Officials with Missoula's main bus system, Mountain Line, are looking at how to create a zero-fare bus system. The Mountain Line bus system runs throughout most of the city. Right now, a one-way ticket costs a dollar.
Mountain Line officials say they began researching the possibility of a zero-fare service after requests from the community. Missoula Mayor John Engen supports the effort, though funding for a zero-fare program is not currently in the 2015 fiscal year budget.
Engen says if the city's tax base grows, the city could possibly put forth about $50,000 of general fund revenue.
“It would cost about $400,000 a year to move to a zero fare. That would get about 40 percent more folks riding the bus. We think that's a pretty sound investment. So, if our property tax base grows in a way that makes sense we would like to help fund that zero-fare program,” said Engen.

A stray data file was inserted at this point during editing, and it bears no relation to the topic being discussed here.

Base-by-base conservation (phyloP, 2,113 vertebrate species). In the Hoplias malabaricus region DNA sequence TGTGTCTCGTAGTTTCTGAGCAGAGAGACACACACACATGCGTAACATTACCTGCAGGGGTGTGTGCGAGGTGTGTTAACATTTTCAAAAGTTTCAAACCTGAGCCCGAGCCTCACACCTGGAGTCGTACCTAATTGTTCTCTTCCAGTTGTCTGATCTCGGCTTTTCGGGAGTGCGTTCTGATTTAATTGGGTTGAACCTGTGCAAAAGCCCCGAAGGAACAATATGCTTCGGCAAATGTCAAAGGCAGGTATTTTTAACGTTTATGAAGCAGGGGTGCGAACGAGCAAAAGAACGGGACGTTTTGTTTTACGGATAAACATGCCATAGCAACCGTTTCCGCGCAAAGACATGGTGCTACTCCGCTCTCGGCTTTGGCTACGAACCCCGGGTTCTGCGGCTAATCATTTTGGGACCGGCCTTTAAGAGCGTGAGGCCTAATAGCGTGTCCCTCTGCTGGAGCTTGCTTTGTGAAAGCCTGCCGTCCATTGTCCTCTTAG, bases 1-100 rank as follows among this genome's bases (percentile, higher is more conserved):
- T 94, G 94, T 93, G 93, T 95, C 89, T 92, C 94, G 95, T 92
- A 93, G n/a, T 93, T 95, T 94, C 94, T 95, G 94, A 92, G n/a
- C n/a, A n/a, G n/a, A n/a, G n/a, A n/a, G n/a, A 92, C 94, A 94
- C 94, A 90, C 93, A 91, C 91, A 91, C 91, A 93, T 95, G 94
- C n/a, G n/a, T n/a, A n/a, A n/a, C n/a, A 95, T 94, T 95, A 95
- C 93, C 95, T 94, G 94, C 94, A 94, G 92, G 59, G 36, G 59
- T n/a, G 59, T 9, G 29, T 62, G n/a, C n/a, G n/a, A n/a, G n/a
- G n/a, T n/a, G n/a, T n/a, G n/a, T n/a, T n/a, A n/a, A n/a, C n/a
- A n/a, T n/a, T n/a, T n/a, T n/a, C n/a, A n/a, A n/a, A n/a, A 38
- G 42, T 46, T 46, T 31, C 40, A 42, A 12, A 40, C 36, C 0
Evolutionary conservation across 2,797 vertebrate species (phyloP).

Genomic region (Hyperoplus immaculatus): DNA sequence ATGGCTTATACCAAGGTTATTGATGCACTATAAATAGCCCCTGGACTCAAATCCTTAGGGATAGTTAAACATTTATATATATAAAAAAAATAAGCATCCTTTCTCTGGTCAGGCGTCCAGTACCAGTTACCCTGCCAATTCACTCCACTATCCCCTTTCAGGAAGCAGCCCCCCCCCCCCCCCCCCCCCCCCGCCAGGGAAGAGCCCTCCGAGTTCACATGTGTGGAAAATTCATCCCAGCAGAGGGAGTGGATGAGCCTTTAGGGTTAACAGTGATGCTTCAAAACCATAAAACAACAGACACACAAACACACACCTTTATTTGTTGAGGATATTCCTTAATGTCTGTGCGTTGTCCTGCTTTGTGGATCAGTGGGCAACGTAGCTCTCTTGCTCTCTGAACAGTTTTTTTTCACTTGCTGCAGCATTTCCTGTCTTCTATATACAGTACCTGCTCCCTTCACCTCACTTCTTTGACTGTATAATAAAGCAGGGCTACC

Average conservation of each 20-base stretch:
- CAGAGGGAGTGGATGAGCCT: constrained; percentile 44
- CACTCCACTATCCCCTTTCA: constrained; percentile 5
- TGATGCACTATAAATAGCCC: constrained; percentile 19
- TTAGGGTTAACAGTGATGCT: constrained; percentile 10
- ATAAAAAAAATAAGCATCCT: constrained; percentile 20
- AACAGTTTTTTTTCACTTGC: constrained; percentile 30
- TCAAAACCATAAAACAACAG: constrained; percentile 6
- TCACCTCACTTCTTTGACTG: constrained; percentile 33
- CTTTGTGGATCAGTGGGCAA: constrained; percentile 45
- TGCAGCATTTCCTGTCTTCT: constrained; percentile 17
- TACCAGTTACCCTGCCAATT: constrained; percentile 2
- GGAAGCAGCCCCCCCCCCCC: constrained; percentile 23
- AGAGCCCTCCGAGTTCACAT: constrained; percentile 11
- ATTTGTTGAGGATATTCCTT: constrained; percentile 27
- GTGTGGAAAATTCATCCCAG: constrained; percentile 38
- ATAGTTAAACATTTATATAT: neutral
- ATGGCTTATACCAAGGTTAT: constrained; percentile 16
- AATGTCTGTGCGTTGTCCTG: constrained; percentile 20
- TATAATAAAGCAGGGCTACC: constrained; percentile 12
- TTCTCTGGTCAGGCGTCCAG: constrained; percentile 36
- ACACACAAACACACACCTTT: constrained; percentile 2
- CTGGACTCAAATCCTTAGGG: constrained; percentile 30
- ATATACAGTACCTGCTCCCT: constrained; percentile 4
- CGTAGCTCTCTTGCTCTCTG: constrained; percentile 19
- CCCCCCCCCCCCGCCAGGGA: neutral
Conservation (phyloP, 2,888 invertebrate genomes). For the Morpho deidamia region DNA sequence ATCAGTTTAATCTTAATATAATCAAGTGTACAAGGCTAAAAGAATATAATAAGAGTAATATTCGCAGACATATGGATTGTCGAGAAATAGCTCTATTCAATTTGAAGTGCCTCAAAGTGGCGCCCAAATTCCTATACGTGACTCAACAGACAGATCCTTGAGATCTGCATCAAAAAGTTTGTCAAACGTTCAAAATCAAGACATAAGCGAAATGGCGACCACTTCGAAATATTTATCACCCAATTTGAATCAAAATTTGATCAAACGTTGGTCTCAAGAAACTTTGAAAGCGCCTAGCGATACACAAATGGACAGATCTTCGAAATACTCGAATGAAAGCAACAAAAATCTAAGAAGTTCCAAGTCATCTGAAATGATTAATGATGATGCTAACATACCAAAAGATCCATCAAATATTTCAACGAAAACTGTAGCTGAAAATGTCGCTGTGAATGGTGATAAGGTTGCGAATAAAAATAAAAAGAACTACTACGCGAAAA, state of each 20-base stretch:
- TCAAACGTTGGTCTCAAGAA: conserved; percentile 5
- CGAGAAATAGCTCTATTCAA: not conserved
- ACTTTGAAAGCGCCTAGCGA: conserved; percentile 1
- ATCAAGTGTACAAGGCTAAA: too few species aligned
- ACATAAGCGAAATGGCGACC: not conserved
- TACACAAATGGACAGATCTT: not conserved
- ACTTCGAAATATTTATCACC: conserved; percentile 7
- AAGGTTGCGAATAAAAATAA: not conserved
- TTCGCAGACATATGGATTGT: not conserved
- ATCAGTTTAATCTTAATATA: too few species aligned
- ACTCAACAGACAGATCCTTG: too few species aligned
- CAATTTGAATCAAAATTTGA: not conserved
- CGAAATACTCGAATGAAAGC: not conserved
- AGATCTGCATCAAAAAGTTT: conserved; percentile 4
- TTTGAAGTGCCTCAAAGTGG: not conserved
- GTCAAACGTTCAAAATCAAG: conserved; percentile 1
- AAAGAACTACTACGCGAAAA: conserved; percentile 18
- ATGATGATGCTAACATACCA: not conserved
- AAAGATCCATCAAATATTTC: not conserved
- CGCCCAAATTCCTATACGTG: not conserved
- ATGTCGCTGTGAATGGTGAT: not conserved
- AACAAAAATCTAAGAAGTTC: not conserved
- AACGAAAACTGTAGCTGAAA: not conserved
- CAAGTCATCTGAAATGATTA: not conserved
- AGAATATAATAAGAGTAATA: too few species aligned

Mountain Line General Manager Michael Tree says a scenario that might play out in the future would be partners coming together to help fund the fair-free system, though he's not sure who those might be at the moment. He says examples could be downtown businesses, or the University of Montana.
Mountain Line officials stress two things though. They say they won't be raising taxes in order to pay for free buses, and that the money generated from a 1.7 million dollar levy passed in November won't be going to free buses either. Those funds will go to expanded bus services and more vehicles on the road.
It’s important to note that Mountain Line has had its critics in the past.
Opponents of the levy argued that folks with fixed incomes can't help fund buses they don't think have enough ridership.
Supporters of a zero-fare system argue that free bus rides would increase ridership, and thus bring benefits like reduced traffic.